Skip to main content

Genomic surveillance reveals multiple introductions of SARS-CoV-2 into Northern California

Our take —

This study describes sequencing and phylogenetic analysis of SARS-CoV-2 from cases in northern California and two voyages of the Grand Princess cruise. The authors identify multiple independent introductions of the virus into the region, with limited evidence for a dominant circulating lineage. They find that the virus on the Grand Princess cruise likely originated in Washington state, and find evidence of transmission of the virus between two different cruise voyages. Travel histories from several patients allowed the authors to support a previous hypothesis that the outbreak in New York was seeded by travelers from Europe. This study shows the value of analyzing sequence data in the context of epidemiological information, and the authors point out that minimizing transmission of the virus is essential to keeping numbers low enough that contact trancing and epidemiological tracing remains possible.

Study design

Other

Study population and setting

This study generated and analyzed 36 SARS-CoV-2 virus sequences collected from COVID-19 cases diagnosed from January 29 to March 20, 2020, in 9 counties in northern California. Samples came from hospitals and clinics at the University of California, San Francisco, the California Department of Public Health, and 8 county public health departments in Northern California. The study population also included 11 samples from two voyages of the Grand Princess cruise ship in February and March 2020.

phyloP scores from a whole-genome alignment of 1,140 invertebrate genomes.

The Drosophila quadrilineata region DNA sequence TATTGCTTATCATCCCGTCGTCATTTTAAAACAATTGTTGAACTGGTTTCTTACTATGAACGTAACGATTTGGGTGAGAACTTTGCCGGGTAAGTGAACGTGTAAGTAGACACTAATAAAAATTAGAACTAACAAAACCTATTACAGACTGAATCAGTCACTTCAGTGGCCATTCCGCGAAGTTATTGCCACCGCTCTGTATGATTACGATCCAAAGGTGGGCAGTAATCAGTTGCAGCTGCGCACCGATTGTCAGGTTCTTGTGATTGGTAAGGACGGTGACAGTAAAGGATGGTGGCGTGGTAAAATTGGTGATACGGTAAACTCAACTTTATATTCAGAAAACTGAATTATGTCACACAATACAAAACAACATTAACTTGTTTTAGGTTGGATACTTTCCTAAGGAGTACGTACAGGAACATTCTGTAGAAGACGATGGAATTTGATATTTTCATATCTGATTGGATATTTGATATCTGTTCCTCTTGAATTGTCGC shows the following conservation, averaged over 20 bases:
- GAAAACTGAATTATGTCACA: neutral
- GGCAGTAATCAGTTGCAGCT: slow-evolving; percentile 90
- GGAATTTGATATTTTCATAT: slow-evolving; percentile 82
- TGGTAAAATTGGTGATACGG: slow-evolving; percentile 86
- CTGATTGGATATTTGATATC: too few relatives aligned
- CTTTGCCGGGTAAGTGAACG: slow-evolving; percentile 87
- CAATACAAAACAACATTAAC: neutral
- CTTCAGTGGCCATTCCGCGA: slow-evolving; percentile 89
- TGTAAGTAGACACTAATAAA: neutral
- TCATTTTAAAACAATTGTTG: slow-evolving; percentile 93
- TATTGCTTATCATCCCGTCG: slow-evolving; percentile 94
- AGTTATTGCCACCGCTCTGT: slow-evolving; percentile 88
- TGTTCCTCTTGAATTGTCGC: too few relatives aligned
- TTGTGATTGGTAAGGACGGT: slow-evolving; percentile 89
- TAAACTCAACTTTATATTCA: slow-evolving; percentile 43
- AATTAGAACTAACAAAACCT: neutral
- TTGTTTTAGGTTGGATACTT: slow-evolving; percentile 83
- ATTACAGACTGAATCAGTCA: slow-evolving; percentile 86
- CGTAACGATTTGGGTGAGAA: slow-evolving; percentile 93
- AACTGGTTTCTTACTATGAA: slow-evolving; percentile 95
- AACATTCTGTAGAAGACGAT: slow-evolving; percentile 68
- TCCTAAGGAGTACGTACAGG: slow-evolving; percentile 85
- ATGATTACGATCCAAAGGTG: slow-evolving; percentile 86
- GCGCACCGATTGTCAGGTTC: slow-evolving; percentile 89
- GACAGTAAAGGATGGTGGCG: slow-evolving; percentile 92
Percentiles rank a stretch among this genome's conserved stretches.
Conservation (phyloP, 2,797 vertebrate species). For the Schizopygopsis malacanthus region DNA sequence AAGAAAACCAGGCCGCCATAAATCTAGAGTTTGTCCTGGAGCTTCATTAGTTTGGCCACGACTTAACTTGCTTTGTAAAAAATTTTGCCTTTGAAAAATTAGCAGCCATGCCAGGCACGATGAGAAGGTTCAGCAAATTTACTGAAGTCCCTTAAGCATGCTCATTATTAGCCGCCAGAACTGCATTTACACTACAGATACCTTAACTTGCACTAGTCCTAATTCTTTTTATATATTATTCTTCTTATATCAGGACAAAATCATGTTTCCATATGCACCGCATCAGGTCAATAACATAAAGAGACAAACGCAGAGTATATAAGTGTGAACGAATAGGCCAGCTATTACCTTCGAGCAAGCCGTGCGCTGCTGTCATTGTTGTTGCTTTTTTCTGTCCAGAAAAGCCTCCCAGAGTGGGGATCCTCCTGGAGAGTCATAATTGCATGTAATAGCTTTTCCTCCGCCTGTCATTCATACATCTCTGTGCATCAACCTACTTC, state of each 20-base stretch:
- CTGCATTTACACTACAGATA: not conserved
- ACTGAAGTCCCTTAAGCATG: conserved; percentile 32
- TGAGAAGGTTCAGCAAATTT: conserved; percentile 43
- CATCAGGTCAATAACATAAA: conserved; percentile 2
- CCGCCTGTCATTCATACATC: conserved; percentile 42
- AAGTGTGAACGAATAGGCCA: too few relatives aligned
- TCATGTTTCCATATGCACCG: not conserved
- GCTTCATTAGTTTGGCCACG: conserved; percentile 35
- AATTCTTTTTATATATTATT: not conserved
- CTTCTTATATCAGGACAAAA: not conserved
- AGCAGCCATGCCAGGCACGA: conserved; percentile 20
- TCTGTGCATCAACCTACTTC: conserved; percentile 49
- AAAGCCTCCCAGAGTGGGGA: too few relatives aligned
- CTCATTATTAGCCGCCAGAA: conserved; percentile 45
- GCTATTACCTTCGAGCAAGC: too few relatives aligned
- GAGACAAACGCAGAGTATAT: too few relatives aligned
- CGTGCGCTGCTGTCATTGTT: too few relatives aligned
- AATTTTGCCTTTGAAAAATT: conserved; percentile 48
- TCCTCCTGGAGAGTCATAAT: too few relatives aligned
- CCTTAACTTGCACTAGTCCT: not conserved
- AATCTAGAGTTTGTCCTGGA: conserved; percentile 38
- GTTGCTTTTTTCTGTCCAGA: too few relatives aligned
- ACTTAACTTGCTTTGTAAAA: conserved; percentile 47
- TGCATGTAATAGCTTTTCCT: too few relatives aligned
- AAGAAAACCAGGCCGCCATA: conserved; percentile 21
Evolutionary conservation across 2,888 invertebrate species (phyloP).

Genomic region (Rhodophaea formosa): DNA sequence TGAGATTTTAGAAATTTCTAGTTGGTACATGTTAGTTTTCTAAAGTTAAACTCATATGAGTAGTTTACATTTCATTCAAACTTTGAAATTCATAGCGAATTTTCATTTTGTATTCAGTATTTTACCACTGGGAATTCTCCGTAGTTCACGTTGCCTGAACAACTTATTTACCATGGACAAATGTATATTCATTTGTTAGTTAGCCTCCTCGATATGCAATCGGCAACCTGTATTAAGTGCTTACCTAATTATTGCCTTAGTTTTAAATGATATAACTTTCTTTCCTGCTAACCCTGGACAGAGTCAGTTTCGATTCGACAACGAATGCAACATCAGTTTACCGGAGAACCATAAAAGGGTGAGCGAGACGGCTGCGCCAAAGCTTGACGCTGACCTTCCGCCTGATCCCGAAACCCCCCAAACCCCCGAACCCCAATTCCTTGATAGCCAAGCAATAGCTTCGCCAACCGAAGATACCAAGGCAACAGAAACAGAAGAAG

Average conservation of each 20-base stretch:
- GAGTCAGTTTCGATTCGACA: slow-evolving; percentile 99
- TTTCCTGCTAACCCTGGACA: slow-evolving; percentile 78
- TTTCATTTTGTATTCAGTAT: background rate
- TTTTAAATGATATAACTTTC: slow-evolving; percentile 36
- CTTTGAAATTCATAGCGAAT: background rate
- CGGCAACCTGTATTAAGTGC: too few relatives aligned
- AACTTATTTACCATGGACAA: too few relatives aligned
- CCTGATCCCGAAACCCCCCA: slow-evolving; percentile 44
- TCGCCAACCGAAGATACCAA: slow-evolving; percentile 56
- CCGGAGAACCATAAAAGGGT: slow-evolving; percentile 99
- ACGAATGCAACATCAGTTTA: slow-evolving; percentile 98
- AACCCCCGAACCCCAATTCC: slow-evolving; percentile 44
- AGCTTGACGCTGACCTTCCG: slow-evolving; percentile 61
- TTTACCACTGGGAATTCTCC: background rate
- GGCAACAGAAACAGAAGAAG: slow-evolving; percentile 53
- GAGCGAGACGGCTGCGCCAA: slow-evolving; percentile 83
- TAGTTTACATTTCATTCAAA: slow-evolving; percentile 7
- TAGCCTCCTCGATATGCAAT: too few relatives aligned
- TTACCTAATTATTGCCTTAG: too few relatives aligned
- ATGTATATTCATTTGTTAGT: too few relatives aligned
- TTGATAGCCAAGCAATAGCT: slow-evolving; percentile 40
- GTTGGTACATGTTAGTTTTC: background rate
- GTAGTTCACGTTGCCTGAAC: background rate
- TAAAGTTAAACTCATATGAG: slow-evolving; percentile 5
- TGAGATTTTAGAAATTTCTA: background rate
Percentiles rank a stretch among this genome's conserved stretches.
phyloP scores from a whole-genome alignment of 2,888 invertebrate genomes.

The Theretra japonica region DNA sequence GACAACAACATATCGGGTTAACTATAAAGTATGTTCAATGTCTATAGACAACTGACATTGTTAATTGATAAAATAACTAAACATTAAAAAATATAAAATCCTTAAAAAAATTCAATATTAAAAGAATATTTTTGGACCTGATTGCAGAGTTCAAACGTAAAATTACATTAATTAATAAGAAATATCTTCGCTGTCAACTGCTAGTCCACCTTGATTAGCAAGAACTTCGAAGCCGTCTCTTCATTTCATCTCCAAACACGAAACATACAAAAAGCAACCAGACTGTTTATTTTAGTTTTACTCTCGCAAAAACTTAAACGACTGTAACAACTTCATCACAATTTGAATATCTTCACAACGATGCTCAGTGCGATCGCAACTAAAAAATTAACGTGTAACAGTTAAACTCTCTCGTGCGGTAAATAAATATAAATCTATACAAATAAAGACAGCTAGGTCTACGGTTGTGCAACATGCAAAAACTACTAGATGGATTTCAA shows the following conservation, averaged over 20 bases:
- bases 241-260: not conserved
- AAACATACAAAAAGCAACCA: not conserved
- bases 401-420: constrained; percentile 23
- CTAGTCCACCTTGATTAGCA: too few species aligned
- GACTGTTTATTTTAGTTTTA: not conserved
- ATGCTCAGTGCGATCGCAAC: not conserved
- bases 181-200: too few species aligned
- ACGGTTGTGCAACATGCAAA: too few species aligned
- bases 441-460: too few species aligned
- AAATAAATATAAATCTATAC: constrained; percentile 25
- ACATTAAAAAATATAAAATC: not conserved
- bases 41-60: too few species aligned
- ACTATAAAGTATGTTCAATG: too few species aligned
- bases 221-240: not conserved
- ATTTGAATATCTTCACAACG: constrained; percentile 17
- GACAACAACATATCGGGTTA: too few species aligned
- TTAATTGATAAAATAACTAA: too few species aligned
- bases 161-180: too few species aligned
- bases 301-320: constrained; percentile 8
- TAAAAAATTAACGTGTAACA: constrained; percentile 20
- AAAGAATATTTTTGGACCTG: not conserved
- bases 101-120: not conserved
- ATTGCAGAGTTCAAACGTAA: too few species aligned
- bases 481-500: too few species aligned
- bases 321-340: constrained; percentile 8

Summary of Main Findings

The authors used two laboratory methods to sequence the virus contained in 62 respiratory swab samples from 54 COVID-19 patients and generated 36 SARS-CoV-2 sequences from 36 unique patients. They found evidence for multiple unrelated introductions of the virus into northern California, and did not identify a single predominant lineage. They incorporate detailed epidemiological information about patient contacts and travel histories, and found that the virus on the Grand Princess cruise ship was closely related to the strain responsible for the first reported case in Washington state. The virus sequences from two travelers from New York to California were similar to sequences from Europe, supporting previous evidence that the New York outbreak that began in March 2020 was seeded from Europe.

Study Strengths

Analyzing the viral genomes in the context of epidemiological information such as patient contacts and travel histories greatly strengthens the conclusions in this study. Travel histories in particular allow the authors to epidemiologically confirm connections suggested by their sequence data and those from previous studies.

Limitations

Due to small sample sizes, the authors are not able to make definitive conclusions about viral transmission routes.

Value added

This paper clearly highlights the importance of analyzing genomic data in the context of epidemiological information. Although the conclusions presented are epidemiologically supported with appropriate caveats, their findings about SARS-CoV-2 transmission are not particularly new or surprising given the large number of viral sequences and many other analyses currently available.

This review was posted on: 15 July 2020